Date: 27 June 2018, Wednesday
Time: 2pm to 4pm
Venue: Philosophy Resource Room (AS3-05-23)

About the Speaker:
Associate Professor Kristie Miller is joint director of the Centre for Time at the University of Sydney, and is currently an ARC Future Fellow. She works predominantly in metaphysics, on the nature of time and persistence.

All are welcome

Workshop In Honour of John Williams: To Celebrate His Retirement From SMU

Workshop In Honour of John Williams:To Celebrate His Retirement From SMU

Date: 30 May 2018, Wednesday
Time: 10am to 4pm
Venue: Philosophy Resource Room (AS3-05-23)

10am to 11.30am : John Williams, SMU, “Once You Think You’re Wrong, You Must Be Right: New Versions of the Preface Paradox”

Some take the view that the so-called ‘preface paradox’ shows that rationality may allow you to have inconsistent beliefs, in contradiction of orthodox views of justification. Here argue for the conclusion that rationality may require you, as a real human thinker, to have inconsistent beliefs, even when you recognize the inconsistency. Perhaps the most vigorous opposition to my conclusion comes from classical and insightful objections by Doris Olin. After preliminary clarification, I first discuss three versions of the paradox. These are Makinson’s Original Version, my World Capitals and Olin’s Fallibility. For each version, I consider objections that my conclusion does not get established. None of the three versions is entirely free from objection. I show that there is an important mistake in Makinson’s logic that seems to have long gone unnoticed, with the result that his original case is one in which your beliefs are not inconsistent. The case may be modified to evade this difficulty but then it is doubtful that it is realistic. World Capitals avoids this difficulty but is vulnerable to Olin’s objection—one that she makes against her own version, Fallibility—that accepting the possibility of justified inconsistent beliefs saddles you with a pair of justified beliefs that are in explicit contradiction. However I present Modesty, a version that supposes that you believe that at least one of your beliefs (excluding this) is false. I argue that this version escapes all the objections that could trouble the other versions as well as some interesting general objections that Olin makes. I conclude that this is a living and everyday case in which rationality requires you to have inconsistent beliefs even while you recognize that your beliefs are inconsistent. I also argue more tentatively for the same verdict for Modesty*, a version that supposes that you believe that at least one of your beliefs (including this) is false.

About the Speaker:
John N. Williams (PhD Hull) works primarily in epistemology. He also works in philosophy of language and applied ethics. He has published in Mind, Analysis, the Journal of Philosophy, the Australasian Journal of Philosophy, Synthese, Philosophical Studies, Acta Analytica, Philosophia, Philosophy East and West, American Philosophical Quarterly, Philosophy, Philosophy Compass, the Journal of Philosophical Research, Religious Studies, Theoria, Social Epistemology Review and Reply Collective and Logos and Episteme. He is co-editor of Moore’s Paradox: New Essays on Belief, Rationality and the First Person, Oxford University Press together with Mitchell Green. He researches and teaches in the School of Social Sciences, Singapore Management University and before that taught in the Philosophy Department at the National University of Singapore and was Head of the Unit of Philosophy at the University of the West Indies. In August he will take up a Professorship in Philosophy at Nazarbayev University in Kazakhstan.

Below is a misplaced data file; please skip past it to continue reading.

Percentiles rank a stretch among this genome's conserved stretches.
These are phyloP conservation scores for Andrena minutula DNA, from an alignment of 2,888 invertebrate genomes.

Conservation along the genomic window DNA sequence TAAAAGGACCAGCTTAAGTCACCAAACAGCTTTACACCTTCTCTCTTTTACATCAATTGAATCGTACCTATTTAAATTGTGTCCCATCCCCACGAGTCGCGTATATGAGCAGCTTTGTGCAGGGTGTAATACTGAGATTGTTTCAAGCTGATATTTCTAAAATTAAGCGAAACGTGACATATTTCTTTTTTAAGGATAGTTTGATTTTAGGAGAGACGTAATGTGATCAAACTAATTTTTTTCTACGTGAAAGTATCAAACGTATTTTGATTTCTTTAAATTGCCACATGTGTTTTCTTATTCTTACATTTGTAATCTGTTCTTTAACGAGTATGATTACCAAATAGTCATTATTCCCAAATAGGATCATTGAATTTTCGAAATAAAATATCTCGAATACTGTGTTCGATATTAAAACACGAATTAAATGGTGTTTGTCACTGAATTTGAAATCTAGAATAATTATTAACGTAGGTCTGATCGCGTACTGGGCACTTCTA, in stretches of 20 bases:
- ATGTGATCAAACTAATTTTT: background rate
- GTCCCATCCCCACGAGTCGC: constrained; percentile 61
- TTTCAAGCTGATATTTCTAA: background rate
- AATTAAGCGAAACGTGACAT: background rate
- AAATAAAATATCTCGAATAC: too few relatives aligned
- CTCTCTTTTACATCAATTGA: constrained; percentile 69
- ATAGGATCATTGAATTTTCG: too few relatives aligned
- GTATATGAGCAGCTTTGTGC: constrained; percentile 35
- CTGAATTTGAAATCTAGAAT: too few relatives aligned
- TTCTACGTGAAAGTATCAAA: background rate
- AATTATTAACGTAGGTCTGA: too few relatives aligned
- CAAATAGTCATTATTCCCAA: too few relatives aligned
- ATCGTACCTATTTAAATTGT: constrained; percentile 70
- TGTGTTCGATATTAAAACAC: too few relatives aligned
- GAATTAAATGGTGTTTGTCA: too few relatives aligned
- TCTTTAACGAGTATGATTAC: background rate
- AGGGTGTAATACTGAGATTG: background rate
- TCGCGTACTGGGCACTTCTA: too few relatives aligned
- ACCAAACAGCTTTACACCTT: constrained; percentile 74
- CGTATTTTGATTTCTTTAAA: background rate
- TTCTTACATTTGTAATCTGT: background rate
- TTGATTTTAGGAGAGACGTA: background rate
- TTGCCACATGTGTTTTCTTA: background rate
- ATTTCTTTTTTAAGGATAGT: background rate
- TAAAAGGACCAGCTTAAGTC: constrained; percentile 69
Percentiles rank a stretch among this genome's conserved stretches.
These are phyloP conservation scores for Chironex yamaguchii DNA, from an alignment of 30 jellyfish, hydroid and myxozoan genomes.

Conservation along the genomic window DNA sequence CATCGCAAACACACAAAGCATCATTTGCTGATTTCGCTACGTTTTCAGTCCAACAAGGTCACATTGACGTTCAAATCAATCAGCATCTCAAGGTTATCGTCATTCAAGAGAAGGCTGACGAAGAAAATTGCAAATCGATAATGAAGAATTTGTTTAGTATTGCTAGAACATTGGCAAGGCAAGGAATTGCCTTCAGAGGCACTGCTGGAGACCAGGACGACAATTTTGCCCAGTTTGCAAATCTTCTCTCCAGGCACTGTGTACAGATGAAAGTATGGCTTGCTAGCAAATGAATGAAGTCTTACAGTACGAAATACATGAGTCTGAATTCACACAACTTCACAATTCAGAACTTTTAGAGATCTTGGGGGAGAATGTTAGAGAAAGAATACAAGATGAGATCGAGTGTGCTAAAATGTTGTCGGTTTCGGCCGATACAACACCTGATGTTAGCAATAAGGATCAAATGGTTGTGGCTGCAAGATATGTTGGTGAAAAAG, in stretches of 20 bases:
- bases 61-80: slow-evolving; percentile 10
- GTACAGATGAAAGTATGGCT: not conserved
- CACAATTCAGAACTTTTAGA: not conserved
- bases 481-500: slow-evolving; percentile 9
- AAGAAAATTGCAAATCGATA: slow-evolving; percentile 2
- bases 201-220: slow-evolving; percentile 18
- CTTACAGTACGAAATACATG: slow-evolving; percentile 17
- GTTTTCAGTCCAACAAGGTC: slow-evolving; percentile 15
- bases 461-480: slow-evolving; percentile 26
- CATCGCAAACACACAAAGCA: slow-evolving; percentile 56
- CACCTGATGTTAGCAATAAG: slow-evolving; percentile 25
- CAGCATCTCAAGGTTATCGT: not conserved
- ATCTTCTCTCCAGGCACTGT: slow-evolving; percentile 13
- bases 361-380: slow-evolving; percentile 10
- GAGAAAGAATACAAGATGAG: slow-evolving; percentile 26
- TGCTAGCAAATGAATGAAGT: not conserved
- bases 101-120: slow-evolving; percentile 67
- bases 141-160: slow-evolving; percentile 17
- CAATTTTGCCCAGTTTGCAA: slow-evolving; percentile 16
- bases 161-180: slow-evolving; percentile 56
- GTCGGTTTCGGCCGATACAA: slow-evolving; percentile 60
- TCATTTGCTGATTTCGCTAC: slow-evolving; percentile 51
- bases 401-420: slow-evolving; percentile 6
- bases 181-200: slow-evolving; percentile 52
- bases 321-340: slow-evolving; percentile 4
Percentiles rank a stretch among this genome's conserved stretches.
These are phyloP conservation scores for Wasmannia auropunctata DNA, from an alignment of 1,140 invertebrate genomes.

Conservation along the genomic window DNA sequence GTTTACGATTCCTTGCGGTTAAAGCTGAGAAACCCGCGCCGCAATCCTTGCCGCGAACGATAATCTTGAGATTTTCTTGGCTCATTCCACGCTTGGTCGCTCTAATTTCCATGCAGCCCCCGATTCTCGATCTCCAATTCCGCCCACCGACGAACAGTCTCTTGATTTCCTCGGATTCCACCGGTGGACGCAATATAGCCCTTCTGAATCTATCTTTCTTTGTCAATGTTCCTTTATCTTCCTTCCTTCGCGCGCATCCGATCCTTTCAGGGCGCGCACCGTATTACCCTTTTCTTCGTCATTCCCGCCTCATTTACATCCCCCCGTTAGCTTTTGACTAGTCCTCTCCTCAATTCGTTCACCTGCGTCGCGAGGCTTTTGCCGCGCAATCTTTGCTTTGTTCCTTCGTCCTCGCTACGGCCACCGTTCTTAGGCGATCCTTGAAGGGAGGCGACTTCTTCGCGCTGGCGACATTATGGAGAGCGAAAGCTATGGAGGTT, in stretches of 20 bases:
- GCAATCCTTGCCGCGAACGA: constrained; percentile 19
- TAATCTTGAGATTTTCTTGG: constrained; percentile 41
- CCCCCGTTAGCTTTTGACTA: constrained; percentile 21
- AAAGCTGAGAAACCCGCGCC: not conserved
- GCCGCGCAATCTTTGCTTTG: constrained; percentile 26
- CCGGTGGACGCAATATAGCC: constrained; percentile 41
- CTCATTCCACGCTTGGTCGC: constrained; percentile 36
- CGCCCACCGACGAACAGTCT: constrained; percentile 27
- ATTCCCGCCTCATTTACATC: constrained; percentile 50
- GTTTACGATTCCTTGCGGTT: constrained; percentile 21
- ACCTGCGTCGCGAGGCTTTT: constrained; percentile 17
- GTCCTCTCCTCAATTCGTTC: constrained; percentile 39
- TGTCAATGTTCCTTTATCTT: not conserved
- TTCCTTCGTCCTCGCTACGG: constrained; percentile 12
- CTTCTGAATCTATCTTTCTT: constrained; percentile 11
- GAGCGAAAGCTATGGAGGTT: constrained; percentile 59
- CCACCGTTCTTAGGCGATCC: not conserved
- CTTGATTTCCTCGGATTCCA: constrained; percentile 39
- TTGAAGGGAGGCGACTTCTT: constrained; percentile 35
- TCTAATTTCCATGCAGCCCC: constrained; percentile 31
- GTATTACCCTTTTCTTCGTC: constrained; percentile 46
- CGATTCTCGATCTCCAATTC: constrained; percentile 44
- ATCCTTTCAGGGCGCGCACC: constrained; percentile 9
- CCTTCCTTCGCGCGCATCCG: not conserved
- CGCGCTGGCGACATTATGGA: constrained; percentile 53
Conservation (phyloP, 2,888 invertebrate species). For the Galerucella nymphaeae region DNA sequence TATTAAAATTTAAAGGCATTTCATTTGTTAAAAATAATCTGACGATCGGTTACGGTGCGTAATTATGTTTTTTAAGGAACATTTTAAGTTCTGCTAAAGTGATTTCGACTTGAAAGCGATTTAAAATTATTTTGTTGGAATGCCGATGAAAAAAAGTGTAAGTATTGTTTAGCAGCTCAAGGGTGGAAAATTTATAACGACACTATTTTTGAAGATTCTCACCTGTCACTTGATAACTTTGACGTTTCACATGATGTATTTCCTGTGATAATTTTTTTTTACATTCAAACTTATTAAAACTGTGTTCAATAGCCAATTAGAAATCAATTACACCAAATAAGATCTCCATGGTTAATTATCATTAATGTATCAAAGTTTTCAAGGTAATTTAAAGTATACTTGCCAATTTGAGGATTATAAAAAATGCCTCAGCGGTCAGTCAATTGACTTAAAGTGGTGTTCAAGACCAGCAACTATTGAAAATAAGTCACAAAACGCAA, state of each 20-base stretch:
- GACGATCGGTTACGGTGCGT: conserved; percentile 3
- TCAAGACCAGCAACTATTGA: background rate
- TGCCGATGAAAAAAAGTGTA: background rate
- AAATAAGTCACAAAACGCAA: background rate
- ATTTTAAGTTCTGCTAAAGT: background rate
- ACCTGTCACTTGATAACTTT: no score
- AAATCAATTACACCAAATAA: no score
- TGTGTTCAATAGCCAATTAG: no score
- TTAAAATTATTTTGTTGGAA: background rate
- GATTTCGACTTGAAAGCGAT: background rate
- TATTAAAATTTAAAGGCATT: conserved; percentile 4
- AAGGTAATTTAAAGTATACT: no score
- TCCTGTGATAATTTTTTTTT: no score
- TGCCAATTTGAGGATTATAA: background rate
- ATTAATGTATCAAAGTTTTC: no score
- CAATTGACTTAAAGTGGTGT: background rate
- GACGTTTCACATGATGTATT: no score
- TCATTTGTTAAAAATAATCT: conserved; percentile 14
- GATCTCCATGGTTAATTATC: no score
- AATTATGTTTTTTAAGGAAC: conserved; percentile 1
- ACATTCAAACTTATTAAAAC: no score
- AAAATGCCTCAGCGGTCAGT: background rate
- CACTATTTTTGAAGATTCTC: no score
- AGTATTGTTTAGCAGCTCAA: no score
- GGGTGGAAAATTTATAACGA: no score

11.30am to 12.30pm : Robert Beddor, NUS, “Modal Conditions on Knowledge and Skilled Performance”

In the talk I examine two prominent analyses of knowledge in the current literature. One is a modal analysis, which identifies knowledge with safe belief. The other is a virtue epistemological analysis, which identifies knowledge with a type of apt performance. These two approaches are usually viewed as rivals; this talk offers a path to reconciliation. I outline a new form of virtue epistemology, which combines an analysis of knowledge as skillful performance with a modal analysis of skillfulness. I argue that the resulting view – “Modal Virtue Epistemology” – preserves the main benefits of both analyses.

2pm to 3pm : Tang Weng Hong, NUS, “Moore’s Paradox and Degrees of Belief”

It is absurd to assert or to believe the following:
(1) It’s raining, and I do not believe that it’s raining.
(2) It’s raining, and I believe that it’s not raining.
But is merely assigning a degree of belief greater than 0.5 to (1) or to (2) absurd? I maintain, along with Adler and Armour-Garb (2007), that (a) assigning a degree of belief greater than 0.5 to (1) need not be absurd. But I also maintain that (b) assigning a degree of belief greater than 0.5 to (2) is indeed absurd. What explains this discrepancy? Adler and Armour-Garb think that (a) can be explained by their view that full beliefs are transparent whereas partial beliefs are not. But such a view does not explain (b). In my talk, I consider John’s account of why it is absurd to believe (1) and to believe (2). (See, in particular, ‘Moore’s Paradoxes, Evans’s Principle and Self Knowledge’.) I also consider how John’s account may be supplemented to help us account for the aforementioned discrepancy.


3pm to 4pm : Ben Blumson, NUS, “Knowability and Believability”

Moore’s paradox in belief and Fitch’s paradox of knowability are very closely related – whereas the first concerns whether when truths of the form “p and I don’t believe p” are believable (without absurdity), the second concerns whether truths of the form “p and it’s not known that p” are knowable. In this paper, I consider how and whether responses to Moore’s paradox constrain the correct response to Fitch’s paradox, and vice versa. Finally, I discuss implications for metaphysical anti-realism.

All are welcome